Sony’s Bravia XR-55A80K is the company’s latest mid to high-range OLED TV that currently sells for about Rs. 1,80,000. The TV shows Sony’s efforts in the Indian TV market,which has seen a lot of players in the entry-level, while the mid-range space shows more and more OLED options for the customer. Let’s try and see what this Sony Bravia TV gets right.
Design: The build quality and design aesthetics of the TV are pretty much line with what we have come to expect from a Sony TV in this day and age. The TV weighs about 18kg and comes with a metallic leg one near each corner and doesn’t wobble one bit. The back of the TV is all plastic though the quality of this plastic used can be instantly seen to be better and more assuring to use than what we have been seeing on budget smart TVs in the last 3 years or so. The back also features all your ports inlcuidng HDMI 2.1 and the port section can be covered with a removable lid. The bezels around the display in the front are quite thin, giving the TV a nice touch up. The remote control is pretty tall, slim and is made out of plastic, too, with dedicated buttons for apps such as YouTube, Netflix, YouTube Music and Prime Video. Other notable buttons include Google Voice, source input, settings and Home.
Display quality: The Bravia A80K features a 54.6-inch OLED display with a 3840×2160 resolution and variable refresh rate up to 120Hz. The display on the A80K handles HDR and Dolby Vision better than probably any smart TV under Rs. 1,50,000 today (when used in low-light rooms), maybe one of the few models that can give it a good race would be LG’s 55C2. The contrast and details in the output make the video look really good, whether it’s in the Apple TV app or something over Plex, you wouldn’t be disappointed with how it handles HDR and DV videos. The TV has rich and deep black levels with good contrast levels with Sony’s Cognitive processor XR in place. Its brightness level could have been a little higher, but it isn’t too bad to make it a deal breaker.
Performance: The TV runs on Android TV 10 based Google TV, its menu navigation and app opening and closing experience is nothing to worry about. A lot of times, we have seen manufacturers cut down on the processing bandwidth that can hinder a smooth UI navigation and app switching but this didn’t seem to be the case here. Also, you can use your Android phone to cast videos or photos from an Android phone as you would expect, plus, beam media from an iPhone or iPad as the TV supports AirPlay 2 (HomeKit is also present for controlling your smart devices). Viewing photos and videos over either of these two is smooth and glitch-free. Other than that, the TV has the horsepower for higher refresh rate gaming, so you can connect your consoles like PS5 and Xbox X (2HDMI ports support ideal variable refresh rate and tone mapping). There’s only one USB 3.0 port (other one being USB 2.0), though it should have had at least one more of that in place; there’s also no audio analogue output on the A80K.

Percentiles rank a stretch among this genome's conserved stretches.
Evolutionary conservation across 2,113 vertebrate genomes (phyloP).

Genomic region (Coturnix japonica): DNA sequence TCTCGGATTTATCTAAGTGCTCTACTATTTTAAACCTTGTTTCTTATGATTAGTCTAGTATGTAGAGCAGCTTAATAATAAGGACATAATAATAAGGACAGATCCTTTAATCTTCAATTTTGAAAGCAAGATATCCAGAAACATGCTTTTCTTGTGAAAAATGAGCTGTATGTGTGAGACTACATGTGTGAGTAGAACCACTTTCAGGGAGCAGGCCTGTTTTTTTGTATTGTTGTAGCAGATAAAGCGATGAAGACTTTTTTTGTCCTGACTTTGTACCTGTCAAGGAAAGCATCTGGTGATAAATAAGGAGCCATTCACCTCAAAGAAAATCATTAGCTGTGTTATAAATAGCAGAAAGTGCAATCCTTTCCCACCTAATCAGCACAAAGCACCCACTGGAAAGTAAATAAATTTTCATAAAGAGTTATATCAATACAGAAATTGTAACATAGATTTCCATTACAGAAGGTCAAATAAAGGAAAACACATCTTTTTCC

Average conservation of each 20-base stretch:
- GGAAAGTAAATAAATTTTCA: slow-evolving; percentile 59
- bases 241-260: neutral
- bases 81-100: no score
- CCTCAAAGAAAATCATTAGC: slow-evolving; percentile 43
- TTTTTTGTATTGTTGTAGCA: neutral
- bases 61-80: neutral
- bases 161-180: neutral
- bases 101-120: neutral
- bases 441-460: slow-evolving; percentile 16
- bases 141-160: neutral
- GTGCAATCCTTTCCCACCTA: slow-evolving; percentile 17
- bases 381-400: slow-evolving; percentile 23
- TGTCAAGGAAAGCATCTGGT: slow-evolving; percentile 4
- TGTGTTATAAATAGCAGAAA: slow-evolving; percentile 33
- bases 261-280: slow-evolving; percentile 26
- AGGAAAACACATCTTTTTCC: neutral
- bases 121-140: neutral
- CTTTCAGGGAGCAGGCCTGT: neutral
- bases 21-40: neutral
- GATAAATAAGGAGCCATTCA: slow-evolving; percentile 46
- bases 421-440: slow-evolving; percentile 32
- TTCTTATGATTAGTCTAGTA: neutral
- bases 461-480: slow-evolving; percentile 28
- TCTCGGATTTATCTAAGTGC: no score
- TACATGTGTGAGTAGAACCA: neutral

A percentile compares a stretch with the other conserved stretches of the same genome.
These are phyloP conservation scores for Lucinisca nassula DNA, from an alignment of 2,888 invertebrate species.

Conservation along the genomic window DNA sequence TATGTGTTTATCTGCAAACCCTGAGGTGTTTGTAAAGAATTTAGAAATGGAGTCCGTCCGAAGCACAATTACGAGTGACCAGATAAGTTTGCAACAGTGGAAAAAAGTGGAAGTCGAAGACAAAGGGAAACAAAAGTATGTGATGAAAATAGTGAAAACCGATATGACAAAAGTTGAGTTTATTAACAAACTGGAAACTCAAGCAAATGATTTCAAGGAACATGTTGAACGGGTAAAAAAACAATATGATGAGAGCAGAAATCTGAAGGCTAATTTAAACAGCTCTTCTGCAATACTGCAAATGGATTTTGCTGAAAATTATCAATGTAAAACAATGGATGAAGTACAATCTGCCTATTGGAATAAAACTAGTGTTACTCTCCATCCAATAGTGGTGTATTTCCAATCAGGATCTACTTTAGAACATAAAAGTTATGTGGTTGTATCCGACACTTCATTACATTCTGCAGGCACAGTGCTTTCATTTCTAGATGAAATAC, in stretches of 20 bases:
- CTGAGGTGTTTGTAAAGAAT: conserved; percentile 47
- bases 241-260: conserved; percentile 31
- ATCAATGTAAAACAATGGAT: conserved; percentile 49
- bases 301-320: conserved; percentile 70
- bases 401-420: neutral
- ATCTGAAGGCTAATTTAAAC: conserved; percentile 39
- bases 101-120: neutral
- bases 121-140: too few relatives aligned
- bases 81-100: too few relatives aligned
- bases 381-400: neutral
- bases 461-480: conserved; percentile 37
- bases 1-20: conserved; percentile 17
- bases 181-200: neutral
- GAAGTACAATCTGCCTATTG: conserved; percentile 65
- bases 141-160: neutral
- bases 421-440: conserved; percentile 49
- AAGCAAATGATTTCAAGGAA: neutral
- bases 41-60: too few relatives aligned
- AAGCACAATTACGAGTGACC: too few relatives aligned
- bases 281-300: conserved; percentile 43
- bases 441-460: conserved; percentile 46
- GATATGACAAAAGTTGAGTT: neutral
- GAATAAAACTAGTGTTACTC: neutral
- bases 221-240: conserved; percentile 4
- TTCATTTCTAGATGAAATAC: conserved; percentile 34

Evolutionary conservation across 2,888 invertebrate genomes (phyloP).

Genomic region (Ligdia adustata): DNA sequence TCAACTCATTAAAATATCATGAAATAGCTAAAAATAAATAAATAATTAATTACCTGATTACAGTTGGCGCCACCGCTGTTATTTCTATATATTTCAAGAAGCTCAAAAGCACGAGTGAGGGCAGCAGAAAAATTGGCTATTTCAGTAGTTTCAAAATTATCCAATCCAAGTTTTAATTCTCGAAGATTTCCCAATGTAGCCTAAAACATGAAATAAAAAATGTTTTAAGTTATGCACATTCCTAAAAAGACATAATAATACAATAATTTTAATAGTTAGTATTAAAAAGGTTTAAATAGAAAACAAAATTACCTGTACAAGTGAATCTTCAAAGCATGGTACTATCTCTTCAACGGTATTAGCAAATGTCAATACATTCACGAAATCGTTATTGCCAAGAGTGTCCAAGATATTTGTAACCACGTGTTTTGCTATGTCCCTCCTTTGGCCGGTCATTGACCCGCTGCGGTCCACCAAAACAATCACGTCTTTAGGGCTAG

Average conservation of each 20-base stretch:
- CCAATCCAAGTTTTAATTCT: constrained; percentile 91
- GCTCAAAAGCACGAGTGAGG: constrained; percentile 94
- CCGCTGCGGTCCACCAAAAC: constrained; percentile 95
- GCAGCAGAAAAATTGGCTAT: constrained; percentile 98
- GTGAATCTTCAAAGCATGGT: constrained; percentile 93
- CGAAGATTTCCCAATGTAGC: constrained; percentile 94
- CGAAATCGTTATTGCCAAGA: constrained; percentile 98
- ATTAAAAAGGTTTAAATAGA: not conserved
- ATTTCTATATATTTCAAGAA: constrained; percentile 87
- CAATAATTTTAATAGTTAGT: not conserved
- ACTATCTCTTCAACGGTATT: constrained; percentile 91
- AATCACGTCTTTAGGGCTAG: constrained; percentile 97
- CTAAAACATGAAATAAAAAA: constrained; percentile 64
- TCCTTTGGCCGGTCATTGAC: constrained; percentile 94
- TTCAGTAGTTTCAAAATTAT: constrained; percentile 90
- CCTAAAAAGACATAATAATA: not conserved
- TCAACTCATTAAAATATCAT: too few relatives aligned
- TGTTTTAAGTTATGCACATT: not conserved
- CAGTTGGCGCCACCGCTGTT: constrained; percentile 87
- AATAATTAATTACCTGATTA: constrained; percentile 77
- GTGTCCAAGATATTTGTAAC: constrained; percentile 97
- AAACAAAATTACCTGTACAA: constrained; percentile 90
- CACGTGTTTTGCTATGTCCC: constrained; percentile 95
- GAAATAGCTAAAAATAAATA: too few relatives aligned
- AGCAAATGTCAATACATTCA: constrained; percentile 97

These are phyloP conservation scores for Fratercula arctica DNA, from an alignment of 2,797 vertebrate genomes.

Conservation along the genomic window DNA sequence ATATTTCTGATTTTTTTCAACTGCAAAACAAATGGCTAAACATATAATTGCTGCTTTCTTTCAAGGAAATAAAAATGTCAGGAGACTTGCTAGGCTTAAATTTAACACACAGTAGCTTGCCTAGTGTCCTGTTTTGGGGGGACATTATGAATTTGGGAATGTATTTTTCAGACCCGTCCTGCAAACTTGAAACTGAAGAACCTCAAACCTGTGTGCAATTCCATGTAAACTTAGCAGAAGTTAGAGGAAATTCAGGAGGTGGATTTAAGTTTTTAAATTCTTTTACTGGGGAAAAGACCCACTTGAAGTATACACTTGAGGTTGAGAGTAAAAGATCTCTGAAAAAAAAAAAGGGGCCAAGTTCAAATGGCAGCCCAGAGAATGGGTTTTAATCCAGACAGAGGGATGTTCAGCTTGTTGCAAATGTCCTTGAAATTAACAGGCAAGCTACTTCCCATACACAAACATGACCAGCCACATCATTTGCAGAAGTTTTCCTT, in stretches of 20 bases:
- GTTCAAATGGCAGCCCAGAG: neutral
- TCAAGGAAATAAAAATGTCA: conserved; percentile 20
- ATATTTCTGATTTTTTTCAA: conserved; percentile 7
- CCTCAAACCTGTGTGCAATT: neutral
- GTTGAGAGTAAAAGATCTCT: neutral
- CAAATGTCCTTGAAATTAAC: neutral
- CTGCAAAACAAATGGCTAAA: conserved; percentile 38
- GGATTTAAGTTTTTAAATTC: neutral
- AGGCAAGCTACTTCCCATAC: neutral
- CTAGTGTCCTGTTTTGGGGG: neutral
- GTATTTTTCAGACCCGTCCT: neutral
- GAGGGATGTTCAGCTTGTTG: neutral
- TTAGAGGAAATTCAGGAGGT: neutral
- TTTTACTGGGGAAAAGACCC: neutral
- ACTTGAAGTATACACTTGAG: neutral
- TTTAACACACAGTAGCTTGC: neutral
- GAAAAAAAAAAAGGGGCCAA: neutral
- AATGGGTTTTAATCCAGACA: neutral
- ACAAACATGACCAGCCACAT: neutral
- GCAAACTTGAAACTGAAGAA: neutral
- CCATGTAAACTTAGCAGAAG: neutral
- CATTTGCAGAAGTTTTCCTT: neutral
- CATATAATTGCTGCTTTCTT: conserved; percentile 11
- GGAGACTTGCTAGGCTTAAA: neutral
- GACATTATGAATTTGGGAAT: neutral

Other features: The TV comes pre-installed with the Bravia Core app, which is Sony’s own exclusive ap for the XR series. You can stream a lot of old movies, including IMAX releases, on the app for free, and you get 5 credits to stream some selected recent releases on the app for free. The user gets this service for a year, but there’s no official word from Sony about its pricing for later on. The app streams in 4K Dolby Vision and Dolby Atmos at about 80mbps bitrate, which I am not sure any other streaming service does today. It’s definitely worth surfing through to watch IMAX releases, especially so if your Internet connection is fast and stable enough.
What’s okay: I found the audio output on the TV to be a bit of a mixed bag. At times, the audio quality is sufficient to handle live sports, but other times it struggles a little with the commentary, making the audi sound mushy. It isn’t bad but for movies and TV series, your experience would obviously depend on the source. Its acoustic audio experience can be decent for movies and even games, but you’re still better off with a dedicated set of speakers for your TV experience, especially so for room large enough.
Verdict: The A80K meets expectations and performance measures on most counts. It isn’t a low-ned priced TV, but it seems to be aimed priced for somebody looking to buy their first big OLED TV. A lot of deals have been floating around for smart TVs these days, and Sony themselves three-year warranty for this TV if you buy one this month (instead ot the usual two years). If you care about having a nice contrast-y 4K picture quality with more than decent HDR support, smooth performance and decent build quality, the A80K is one of the contenders in the market today.